Be careful with Rocket and other mortgage companies right now

Actions of Rocket companies (NYSE: RKT), the nation’s largest mortgage originator, jumped 70% on Tuesday, to close just under $ 42 a share. This was probably fueled by the WallStreetBets (WSB) traders behind the meteoric rise in GameStop and AMC. Members of the WSB Reddit group have spoken of buying Rocket, and nearly 40% of the company’s stock has been sold short, making it a prime target for a short squeeze.

Rocket shares fell more than 30% on Wednesday, but may remain volatile for the next several weeks. While no one knows how long the potential short squeeze will last, investors should be careful about investing in Rocket and other mortgage companies as they could soon find themselves in a difficult environment in which to operate.

How Mortgage Companies Work

Mortgage companies specialize in providing home loans to people looking to buy a home or refinance an existing home loan. However, mortgage companies like Rocket, loan deposit, and UWM Holdings, which have also seen pops recently, are not licensed banks, so they don’t have a lot of mortgages on their balance sheets.

Instead, companies like Rocket take most of the loans they take and sell them on the secondary market to government-sponsored entities like Fannie Mae, Freddie mac, and Ginnie Mae. In return, they are paid a fee. It’s not Rocket’s only form of income, but it’s the main one, so the more loans the business takes, the more money they’ll make.

Image source: Getty Images.

For example, the income from the gain on the sale of these loans represented approximately 61% and 76% of Rocket’s total income in 2019 and 2020, respectively.

Mortgage companies like Rocket also charge a fee for servicing the mortgages they sell in the secondary market, but selling the loans in the secondary market is the heart of the business.

Why should you be careful

The mortgage industry is very sensitive to interest rates, which, on second thought, makes sense. When mortgage rates go down, more and more people want to buy a home because they can get a loan at a lower interest rate. Existing homeowners also want to refinance their loans, as they can swap their current higher mortgage rate for a lower rate, resulting in lower monthly mortgage payments. As a result, lower mortgage rates benefit mortgage companies.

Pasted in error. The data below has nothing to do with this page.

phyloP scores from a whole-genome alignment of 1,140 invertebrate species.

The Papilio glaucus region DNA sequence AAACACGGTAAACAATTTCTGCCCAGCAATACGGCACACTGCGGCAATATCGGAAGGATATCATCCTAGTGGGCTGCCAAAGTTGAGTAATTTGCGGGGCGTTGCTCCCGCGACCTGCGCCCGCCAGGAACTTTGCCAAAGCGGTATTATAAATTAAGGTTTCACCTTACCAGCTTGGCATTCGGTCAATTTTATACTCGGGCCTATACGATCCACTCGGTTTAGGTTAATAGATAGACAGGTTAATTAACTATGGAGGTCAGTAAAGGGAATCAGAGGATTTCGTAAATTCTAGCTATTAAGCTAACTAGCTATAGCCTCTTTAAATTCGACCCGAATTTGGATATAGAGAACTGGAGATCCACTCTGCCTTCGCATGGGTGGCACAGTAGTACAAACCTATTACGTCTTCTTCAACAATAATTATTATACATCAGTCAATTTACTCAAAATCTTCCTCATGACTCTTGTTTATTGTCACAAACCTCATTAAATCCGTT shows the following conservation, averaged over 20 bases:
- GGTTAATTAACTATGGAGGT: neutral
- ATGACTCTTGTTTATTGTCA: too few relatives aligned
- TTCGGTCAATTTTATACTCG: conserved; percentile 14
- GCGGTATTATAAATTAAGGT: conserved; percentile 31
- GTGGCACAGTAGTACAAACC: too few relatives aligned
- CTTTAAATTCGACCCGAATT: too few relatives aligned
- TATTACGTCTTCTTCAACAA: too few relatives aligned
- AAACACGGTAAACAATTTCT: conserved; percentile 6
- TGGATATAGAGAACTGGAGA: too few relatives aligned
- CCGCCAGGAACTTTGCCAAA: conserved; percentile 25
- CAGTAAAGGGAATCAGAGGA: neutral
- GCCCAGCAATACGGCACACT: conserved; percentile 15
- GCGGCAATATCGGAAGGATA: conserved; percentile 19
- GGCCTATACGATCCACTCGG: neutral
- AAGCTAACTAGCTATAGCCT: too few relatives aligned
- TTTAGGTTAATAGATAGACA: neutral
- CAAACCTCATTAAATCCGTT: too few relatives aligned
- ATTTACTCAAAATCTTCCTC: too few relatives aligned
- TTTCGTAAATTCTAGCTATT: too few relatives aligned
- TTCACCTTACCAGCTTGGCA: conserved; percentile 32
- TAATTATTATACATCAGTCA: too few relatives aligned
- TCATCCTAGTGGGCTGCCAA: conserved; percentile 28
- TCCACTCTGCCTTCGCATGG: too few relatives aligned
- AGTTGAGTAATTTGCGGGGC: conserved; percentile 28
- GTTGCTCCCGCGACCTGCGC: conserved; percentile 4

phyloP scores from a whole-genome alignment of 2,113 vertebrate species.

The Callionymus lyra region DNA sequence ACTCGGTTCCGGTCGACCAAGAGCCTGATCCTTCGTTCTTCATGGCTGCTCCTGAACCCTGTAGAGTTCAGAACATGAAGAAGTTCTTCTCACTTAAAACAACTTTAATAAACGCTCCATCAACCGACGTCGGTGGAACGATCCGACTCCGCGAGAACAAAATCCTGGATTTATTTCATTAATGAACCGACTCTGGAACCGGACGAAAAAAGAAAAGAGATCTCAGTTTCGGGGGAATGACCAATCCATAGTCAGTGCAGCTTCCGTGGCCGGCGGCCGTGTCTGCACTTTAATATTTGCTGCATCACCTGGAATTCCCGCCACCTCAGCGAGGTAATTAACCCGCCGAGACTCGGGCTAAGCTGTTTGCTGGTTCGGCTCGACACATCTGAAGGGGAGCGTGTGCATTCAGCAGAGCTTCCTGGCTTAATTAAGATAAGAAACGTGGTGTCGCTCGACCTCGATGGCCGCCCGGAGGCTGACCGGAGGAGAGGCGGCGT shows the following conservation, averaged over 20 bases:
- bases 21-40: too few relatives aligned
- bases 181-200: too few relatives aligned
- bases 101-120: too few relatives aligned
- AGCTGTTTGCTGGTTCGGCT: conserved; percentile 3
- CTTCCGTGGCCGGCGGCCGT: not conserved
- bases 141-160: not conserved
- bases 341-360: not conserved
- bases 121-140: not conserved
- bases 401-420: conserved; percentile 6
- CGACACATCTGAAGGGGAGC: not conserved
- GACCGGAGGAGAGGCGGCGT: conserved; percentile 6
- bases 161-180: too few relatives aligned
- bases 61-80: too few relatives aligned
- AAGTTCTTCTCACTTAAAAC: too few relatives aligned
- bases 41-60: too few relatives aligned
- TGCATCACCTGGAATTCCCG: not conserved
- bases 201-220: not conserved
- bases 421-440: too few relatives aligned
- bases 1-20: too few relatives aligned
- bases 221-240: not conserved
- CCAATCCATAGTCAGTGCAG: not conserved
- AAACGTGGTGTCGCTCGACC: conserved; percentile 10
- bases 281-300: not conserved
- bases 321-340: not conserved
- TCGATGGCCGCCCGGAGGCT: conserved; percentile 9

This scenario fully manifested itself in 2020. Due to the coronavirus pandemic, the Federal Reserve lowered its benchmark federal funds rate from 2% to virtually zero. This, in turn, pushed the yield on the 10-year US Treasury bill, a direct benchmark for mortgage rates, to record highs. The sudden drop sparked a wave of refinancing activity, which mortgage companies like Rocket surfed to record loan origination and record profits in 2020.

But investors are looking to the future. While 2020 has been a great year, many investors now believe the mortgage market has peaked, which is probably the reason for the low interest in Rocket. In addition, the powered WSB trades in Rocket literally occur as the yield on the 10-year note has soared.

Keep in mind that mortgage rates are directly tied to this benchmark, so as the yield on the 10-year note rises, mortgages become less attractive to new and existing homeowners, which is bad for Rocket activities. Additionally, the Fed could decide to raise its fed funds rate in 2022 or 2023, which could then push up the yield on the 10-year note, pushing mortgage rates further up. As a result, people are investing money in the business as its prospects deteriorate.

Final thoughts

Just a few days ago, Rocket wasn’t trading too much above its IPO price from August of last year. I don’t think the company deserves so much interest at this level. It is the biggest initiator in the country and it has good technology, which puts it in the best position to grab a dominant market share in a fragmented mortgage market. A more dominant market share will allow Rocket to increase its purchase mortgage origination when rates rise.

Rocket also has other lines of business, such as auto loans, which can help ease the heavy reliance on mortgages. But the sudden jump in Rocket’s share price this week created too rich a valuation. While Wednesday’s $ 28.01 closing price doesn’t look unrealistic in the long term, it leaves little real benefit at the moment other than a potential WSB-fueled jump.

This article represents the opinion of the author, who may disagree with the “official” recommendation position of a premium Motley Fool consulting service. We are heterogeneous! Challenging an investment thesis – even one of our own – helps us all to think critically about investing and make decisions that help us become smarter, happier, and richer.

About Arla Lacy

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